The International Training and Education Center for Health (I-TECH) is proud to support today’s launch of the World Health Organization (WHO) Global Strategy to Accelerate the Elimination of Cervical Cancer. I-TECH has supported interventions for education, testing, and treatment of cervical cancer since 2014.
In Namibia, I-TECH currently supports screening and treatment at 31 health facilities and 11 outreach sites in seven regions. As of August 2020, the program had performed more than 14,000 screenings and 1,700 treatment procedures for HIV-positive women.
The Namibia team has also launched a campaign to raise awareness of the importance of screening for and treatment of cervical pre-cancer in women aged 20–49. The campaign has been crucial during the COVID-19 pandemic, as patients may be less likely to visit their health care provider for preventive care, including cervical cancer screening and treatment.
I-TECH’s network partner in Botswana, the Botswana Training and Education Center for Health (B-TECH), will soon begin work on a national cervical cancer and treatment program, focused on women living with HIV. Activities will include providing quality routine cervical cancer screening and treatment for all eligible women living with HIV at high-volume ART sites in 12 districts, as well as raising awareness among this population.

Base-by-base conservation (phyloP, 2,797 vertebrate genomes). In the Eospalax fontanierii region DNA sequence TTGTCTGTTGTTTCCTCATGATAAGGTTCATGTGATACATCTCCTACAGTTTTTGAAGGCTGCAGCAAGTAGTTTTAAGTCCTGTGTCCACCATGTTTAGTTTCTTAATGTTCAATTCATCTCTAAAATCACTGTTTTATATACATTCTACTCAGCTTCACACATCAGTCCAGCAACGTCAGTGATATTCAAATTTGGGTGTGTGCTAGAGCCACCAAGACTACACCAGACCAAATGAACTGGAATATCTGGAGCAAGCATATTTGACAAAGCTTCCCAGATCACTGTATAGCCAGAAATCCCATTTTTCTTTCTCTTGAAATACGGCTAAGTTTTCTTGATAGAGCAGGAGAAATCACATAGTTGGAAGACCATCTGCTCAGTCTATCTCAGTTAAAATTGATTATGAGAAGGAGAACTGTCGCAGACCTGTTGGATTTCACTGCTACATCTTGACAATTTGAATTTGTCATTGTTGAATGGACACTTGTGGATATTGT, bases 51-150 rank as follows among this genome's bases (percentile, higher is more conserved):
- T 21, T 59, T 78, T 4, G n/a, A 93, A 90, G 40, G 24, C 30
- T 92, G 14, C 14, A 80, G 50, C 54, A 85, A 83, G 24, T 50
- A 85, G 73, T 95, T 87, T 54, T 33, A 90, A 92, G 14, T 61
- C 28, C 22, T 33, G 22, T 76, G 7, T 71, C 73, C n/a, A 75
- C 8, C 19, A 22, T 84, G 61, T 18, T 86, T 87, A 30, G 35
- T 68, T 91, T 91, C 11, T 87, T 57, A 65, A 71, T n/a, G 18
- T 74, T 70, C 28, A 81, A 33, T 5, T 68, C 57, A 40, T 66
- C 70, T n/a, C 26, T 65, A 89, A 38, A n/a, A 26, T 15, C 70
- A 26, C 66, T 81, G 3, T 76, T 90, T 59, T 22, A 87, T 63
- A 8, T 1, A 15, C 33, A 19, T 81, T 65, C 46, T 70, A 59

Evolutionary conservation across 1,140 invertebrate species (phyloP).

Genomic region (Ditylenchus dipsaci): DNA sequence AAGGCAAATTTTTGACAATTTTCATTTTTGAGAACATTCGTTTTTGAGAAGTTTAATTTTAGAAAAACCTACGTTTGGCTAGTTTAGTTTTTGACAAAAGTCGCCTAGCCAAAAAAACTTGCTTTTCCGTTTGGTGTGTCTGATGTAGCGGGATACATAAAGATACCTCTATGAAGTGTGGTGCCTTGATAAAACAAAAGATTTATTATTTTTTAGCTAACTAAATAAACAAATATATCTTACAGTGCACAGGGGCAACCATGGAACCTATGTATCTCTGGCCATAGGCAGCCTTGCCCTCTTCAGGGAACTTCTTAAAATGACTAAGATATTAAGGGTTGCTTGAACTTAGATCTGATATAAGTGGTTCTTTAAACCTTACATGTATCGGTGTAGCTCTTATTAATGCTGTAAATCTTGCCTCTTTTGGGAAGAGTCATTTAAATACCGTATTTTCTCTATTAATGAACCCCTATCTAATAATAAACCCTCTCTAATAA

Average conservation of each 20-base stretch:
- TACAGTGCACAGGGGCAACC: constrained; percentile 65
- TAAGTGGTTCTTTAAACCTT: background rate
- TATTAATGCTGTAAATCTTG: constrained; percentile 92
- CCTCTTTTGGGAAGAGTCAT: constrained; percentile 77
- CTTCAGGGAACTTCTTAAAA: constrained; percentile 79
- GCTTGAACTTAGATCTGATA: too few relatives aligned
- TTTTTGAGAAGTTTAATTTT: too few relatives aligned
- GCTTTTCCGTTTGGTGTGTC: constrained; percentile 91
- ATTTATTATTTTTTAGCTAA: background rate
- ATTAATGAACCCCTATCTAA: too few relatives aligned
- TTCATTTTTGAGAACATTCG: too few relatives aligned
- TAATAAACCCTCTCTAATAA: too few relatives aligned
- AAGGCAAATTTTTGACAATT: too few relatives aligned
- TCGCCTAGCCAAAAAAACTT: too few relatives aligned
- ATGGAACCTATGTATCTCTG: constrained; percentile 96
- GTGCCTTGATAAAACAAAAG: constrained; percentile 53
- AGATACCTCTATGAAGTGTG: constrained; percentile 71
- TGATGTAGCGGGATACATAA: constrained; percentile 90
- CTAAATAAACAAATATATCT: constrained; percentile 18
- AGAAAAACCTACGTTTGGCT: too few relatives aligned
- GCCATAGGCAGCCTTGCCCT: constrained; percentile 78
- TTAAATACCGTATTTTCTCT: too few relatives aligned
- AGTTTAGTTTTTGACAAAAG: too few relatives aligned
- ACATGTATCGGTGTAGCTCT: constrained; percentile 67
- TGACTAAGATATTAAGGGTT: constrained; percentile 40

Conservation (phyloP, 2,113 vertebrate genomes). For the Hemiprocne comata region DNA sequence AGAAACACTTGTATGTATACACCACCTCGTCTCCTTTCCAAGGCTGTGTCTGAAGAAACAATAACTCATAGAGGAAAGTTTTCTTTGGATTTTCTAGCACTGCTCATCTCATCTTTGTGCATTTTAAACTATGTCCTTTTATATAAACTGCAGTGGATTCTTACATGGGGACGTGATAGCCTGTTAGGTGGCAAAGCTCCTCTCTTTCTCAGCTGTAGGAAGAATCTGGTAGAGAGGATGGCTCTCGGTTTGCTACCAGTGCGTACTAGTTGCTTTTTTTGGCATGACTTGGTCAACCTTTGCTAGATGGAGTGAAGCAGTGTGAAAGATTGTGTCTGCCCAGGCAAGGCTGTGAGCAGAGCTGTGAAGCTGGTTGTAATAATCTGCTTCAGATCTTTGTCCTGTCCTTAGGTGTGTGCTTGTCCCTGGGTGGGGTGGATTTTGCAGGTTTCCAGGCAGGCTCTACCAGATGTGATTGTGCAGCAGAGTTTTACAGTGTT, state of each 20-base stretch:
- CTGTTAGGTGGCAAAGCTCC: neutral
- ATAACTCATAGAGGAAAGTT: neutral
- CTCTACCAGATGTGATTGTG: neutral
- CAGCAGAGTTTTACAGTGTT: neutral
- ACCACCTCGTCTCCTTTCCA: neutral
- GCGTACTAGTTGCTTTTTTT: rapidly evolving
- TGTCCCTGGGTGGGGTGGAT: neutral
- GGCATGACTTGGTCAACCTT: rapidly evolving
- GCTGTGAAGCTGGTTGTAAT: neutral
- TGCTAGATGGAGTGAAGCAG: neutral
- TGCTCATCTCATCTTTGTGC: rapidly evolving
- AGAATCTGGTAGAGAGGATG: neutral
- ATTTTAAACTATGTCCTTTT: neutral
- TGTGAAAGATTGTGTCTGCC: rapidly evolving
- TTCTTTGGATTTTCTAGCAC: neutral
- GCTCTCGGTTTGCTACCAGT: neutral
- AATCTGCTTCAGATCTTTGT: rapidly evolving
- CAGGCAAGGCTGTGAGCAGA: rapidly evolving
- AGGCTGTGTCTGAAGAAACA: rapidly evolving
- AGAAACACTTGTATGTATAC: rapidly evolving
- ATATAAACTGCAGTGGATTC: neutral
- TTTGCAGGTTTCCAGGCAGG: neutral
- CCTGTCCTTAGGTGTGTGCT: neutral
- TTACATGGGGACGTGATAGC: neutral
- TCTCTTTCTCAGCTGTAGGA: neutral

B-TECH — in conjunction with I-TECH, University of Botswana, and the National Cervical Cancer Prevention Program (NCCPP) — will align national screening and treatment guidelines with WHO standards to ensure sustainability. B-TECH will also work closely with National Laboratories to increase capacity for quality cervical cancer screening services.
Dr. Linda Eckert, UW Professor of Obstetrics & Gynecology as well as Global Health, is lead coordinator for updating WHO recommendations on cervical cancer screening and treatment and serves as technical advisor to I-TECH in this work in Namibia and Botswana. She notes that the time has come for the WHO strategy.
“The WHO’s Cervical Cancer Elimination Strategy will literally save millions of women’s lives around the globe,” says Dr. Eckert. “Each year, over 300,000 women die of cervical cancer, and the number of deaths is projected to increase by over 20% in the next decade.
“Almost all cervical cancer can be prevented—making these deaths even more tragic,” she continues. “This is the first time WHO has launched a cancer elimination strategy, calling on the global community who care for women to say ‘enough’ to cervical cancer, ‘enough’ to these preventable deaths.”